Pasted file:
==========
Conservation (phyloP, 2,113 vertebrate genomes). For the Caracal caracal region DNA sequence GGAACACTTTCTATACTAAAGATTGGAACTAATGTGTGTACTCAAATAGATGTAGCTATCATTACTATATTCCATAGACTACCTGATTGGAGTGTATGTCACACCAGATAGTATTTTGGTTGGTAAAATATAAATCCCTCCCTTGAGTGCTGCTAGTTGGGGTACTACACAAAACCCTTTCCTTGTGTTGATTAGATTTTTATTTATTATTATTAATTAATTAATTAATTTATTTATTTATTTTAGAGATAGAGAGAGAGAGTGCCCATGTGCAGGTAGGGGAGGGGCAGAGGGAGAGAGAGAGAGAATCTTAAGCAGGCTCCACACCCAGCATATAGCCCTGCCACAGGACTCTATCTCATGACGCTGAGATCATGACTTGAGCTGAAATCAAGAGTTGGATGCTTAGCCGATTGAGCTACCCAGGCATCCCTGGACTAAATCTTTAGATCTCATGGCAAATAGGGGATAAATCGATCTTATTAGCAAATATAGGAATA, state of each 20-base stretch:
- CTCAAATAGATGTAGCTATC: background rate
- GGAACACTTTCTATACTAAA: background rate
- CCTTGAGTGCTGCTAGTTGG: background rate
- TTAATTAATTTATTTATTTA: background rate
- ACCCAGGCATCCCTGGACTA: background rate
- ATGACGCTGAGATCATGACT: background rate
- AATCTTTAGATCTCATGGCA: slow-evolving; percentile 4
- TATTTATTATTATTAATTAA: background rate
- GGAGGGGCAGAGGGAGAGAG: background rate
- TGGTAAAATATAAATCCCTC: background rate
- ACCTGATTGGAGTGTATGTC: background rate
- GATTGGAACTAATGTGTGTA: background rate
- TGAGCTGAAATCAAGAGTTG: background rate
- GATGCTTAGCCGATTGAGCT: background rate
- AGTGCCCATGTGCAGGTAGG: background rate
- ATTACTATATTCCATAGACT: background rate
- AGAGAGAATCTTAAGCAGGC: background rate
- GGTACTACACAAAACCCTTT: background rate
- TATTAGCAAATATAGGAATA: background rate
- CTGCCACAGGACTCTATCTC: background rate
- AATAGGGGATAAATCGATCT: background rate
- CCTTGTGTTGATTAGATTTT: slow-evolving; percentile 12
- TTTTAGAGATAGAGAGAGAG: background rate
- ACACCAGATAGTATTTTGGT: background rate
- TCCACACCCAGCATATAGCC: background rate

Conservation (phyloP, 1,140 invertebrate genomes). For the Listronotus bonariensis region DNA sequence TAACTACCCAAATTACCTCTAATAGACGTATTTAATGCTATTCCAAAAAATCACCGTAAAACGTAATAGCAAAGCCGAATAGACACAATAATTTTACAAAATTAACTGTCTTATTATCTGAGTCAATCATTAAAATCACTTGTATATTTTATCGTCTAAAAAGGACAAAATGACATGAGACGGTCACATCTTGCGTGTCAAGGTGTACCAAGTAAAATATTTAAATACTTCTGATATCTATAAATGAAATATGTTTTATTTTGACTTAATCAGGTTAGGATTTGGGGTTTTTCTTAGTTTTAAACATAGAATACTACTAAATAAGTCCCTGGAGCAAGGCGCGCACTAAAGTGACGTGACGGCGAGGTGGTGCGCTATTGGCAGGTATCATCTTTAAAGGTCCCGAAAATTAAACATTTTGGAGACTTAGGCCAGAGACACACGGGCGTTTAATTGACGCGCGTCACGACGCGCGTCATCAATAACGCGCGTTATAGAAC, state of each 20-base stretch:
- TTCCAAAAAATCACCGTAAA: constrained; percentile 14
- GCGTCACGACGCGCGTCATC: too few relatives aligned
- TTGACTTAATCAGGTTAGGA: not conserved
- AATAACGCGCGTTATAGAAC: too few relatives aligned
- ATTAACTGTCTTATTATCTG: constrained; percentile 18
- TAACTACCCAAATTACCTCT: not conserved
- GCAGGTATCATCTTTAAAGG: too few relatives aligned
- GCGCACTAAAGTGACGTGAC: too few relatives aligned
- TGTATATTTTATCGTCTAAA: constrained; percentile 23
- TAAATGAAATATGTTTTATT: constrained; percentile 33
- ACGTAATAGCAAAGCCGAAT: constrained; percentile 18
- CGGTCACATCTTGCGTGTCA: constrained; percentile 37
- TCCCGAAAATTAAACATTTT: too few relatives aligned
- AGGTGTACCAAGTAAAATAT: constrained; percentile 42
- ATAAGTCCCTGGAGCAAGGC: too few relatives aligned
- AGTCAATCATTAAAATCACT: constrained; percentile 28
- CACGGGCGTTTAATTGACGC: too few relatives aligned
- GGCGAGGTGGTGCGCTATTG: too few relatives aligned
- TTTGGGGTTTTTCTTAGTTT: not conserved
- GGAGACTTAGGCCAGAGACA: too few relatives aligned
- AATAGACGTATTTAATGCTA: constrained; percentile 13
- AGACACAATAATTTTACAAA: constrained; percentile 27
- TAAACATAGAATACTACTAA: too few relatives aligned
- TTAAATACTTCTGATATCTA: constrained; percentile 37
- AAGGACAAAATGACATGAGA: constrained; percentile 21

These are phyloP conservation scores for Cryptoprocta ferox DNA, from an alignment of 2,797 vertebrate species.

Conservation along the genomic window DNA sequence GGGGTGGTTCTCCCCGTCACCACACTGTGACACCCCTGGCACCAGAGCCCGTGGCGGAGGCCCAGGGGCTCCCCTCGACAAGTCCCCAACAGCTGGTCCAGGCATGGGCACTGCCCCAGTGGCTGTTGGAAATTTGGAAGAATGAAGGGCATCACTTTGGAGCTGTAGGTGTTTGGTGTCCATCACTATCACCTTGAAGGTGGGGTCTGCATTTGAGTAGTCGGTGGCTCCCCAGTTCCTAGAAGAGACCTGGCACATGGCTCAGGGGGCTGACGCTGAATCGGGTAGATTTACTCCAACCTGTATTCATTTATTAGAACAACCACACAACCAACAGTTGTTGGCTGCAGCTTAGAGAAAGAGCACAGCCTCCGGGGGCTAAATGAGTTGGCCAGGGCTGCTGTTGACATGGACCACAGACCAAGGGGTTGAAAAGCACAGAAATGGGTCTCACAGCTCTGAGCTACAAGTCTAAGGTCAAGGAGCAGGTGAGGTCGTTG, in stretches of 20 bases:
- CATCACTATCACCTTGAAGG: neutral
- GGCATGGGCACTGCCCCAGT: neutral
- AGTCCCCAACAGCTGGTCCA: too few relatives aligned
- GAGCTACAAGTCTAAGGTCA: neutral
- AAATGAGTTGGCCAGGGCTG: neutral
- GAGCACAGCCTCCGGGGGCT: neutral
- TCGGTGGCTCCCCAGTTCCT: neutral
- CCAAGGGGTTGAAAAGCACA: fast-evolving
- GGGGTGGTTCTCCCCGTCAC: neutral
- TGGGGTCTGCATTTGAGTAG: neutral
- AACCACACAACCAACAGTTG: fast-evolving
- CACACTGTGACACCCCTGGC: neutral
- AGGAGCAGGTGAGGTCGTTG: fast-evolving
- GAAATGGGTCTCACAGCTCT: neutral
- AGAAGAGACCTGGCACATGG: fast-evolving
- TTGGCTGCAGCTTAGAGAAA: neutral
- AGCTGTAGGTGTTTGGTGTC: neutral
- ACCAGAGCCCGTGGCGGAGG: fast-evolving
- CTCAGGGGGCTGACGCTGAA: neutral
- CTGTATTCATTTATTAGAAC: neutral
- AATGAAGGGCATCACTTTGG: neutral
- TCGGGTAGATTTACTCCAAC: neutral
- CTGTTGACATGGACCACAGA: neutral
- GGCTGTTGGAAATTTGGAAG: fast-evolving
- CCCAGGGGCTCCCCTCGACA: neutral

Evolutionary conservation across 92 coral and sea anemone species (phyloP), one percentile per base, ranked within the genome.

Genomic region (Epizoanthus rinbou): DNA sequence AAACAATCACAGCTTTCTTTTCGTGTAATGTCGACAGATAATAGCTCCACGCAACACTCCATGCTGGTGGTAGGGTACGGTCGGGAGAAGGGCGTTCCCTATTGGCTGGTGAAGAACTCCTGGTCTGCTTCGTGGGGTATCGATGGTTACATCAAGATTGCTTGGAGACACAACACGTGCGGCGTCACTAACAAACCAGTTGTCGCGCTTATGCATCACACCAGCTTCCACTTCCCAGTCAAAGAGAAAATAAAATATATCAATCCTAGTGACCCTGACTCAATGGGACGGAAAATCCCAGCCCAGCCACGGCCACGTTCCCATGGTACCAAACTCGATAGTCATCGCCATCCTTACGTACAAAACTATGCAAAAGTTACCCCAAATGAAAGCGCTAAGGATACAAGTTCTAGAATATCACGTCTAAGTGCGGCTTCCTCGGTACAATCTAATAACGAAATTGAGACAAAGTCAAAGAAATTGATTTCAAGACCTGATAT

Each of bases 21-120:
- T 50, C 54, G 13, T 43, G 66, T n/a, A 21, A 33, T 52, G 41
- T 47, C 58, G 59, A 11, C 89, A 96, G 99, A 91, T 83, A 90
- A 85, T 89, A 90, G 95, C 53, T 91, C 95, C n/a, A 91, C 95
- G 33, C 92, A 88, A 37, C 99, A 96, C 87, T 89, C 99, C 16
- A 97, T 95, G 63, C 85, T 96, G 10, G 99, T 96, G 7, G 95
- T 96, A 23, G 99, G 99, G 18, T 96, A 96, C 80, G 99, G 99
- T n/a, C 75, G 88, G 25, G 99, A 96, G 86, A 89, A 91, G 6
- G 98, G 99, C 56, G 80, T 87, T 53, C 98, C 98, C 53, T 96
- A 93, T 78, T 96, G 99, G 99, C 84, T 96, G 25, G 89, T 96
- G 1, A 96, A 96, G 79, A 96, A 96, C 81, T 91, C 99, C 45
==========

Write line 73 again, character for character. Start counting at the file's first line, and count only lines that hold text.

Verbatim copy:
- CTCAGGGGGCTGACGCTGAA: neutral